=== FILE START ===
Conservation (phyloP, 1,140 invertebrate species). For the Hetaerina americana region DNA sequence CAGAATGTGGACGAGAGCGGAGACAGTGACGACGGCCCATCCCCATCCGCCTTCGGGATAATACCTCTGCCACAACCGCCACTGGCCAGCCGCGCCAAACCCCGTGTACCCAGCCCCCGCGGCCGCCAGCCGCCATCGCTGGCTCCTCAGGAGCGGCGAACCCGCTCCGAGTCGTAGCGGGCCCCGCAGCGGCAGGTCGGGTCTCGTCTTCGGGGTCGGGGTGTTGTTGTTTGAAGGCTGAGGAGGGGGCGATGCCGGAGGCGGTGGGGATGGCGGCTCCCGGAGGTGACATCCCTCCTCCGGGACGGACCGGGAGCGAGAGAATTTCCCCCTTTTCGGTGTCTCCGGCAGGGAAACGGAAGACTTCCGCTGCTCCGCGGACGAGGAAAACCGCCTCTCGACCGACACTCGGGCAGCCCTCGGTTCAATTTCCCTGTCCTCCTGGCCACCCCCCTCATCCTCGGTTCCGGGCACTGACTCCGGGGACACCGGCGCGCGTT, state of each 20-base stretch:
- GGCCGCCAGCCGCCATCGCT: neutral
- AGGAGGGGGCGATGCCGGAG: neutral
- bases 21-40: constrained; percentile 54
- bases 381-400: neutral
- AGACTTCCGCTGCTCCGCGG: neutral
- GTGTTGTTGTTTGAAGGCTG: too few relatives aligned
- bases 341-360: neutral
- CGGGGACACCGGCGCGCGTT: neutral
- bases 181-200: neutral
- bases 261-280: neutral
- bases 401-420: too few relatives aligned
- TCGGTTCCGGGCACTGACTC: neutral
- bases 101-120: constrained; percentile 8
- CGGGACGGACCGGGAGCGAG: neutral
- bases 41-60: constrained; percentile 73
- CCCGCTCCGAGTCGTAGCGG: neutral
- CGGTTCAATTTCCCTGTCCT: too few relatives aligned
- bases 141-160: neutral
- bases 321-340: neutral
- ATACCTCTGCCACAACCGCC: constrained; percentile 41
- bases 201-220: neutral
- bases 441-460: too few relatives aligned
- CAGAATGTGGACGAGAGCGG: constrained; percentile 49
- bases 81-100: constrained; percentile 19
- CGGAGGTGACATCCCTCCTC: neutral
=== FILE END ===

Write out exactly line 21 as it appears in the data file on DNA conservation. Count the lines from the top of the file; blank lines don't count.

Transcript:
- ATACCTCTGCCACAACCGCC: constrained; percentile 41